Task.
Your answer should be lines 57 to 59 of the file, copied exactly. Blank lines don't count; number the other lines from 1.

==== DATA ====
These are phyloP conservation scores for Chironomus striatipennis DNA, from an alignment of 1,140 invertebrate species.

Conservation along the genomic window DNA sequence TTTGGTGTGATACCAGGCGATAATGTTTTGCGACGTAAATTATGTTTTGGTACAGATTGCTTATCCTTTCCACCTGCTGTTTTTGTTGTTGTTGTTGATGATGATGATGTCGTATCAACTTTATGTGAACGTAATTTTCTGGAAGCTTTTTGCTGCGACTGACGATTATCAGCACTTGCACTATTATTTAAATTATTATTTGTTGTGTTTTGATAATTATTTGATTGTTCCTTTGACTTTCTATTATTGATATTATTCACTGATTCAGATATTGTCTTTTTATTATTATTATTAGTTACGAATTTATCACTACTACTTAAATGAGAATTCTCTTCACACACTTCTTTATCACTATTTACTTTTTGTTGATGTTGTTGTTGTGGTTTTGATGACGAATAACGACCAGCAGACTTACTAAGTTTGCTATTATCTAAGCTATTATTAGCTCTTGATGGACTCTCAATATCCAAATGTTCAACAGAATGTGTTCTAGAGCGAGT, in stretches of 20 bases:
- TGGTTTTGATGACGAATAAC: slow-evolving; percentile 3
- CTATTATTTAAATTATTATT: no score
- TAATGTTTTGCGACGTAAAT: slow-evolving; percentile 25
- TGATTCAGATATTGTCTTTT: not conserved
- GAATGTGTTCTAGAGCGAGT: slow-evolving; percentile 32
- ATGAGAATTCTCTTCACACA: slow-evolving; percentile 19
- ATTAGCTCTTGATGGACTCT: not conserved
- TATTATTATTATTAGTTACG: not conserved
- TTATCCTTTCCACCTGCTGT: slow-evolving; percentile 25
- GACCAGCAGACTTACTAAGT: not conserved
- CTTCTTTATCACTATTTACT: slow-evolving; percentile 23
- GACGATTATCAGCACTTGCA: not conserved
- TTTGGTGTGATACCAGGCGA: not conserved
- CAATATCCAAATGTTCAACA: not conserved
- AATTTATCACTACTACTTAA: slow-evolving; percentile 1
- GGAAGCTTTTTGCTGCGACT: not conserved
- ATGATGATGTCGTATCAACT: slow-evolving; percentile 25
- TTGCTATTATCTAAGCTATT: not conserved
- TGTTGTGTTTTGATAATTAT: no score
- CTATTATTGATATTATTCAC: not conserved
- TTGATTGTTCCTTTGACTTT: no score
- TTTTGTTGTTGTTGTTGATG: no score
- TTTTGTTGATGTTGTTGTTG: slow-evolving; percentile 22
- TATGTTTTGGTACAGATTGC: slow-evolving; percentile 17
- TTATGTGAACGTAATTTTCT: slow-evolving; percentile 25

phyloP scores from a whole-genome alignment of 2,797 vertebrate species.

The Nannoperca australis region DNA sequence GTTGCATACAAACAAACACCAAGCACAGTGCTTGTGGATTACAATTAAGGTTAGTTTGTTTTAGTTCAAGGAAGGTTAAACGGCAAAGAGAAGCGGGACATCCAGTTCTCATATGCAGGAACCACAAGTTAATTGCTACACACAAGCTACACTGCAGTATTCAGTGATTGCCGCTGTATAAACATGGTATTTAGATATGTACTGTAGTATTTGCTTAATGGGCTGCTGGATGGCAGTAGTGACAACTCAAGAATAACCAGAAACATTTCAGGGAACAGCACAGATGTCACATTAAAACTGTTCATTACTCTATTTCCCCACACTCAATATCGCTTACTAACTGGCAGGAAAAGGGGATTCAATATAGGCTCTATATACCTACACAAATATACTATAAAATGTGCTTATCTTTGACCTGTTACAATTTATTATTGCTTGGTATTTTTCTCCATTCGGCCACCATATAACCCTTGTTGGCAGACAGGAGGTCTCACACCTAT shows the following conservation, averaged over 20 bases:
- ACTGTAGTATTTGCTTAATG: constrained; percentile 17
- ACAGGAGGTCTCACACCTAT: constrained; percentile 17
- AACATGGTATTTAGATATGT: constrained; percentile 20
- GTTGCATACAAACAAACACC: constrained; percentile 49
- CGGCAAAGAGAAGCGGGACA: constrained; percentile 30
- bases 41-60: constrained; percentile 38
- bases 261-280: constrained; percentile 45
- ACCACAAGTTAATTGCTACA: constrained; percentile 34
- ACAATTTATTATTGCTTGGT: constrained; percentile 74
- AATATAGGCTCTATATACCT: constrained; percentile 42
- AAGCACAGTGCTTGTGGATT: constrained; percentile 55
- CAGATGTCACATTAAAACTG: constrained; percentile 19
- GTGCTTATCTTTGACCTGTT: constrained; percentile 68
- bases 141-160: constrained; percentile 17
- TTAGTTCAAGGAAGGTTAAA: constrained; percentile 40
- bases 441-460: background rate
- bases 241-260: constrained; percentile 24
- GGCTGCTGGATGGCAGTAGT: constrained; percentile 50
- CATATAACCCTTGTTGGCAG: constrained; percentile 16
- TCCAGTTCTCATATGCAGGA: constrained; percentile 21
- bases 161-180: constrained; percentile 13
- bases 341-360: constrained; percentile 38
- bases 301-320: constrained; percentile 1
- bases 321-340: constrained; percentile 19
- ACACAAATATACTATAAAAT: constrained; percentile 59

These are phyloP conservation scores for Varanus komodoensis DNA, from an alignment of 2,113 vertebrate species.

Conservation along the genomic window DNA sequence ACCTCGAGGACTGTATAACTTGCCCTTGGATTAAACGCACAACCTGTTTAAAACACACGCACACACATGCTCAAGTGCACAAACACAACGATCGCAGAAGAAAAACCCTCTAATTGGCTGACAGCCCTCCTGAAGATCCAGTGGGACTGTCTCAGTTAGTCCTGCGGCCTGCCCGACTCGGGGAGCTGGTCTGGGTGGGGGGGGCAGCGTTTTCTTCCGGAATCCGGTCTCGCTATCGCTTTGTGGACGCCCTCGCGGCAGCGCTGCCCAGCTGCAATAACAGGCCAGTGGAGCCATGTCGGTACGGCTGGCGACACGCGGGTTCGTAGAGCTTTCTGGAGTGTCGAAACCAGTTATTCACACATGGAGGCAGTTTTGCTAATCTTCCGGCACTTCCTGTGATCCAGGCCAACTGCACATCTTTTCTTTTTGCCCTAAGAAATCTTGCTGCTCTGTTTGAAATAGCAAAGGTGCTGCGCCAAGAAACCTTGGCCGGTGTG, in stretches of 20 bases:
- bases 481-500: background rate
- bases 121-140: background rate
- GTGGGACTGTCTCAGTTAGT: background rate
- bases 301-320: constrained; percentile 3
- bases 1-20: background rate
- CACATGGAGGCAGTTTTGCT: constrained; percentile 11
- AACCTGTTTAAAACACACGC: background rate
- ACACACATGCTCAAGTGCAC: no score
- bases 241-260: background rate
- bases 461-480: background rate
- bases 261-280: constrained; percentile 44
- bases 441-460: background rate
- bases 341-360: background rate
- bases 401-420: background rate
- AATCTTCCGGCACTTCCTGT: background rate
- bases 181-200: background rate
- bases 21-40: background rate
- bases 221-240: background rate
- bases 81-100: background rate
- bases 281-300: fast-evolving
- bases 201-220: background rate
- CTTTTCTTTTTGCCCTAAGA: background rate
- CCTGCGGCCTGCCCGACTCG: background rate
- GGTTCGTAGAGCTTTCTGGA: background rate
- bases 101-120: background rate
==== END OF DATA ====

- bases 481-500: background rate
- bases 121-140: background rate
- GTGGGACTGTCTCAGTTAGT: background rate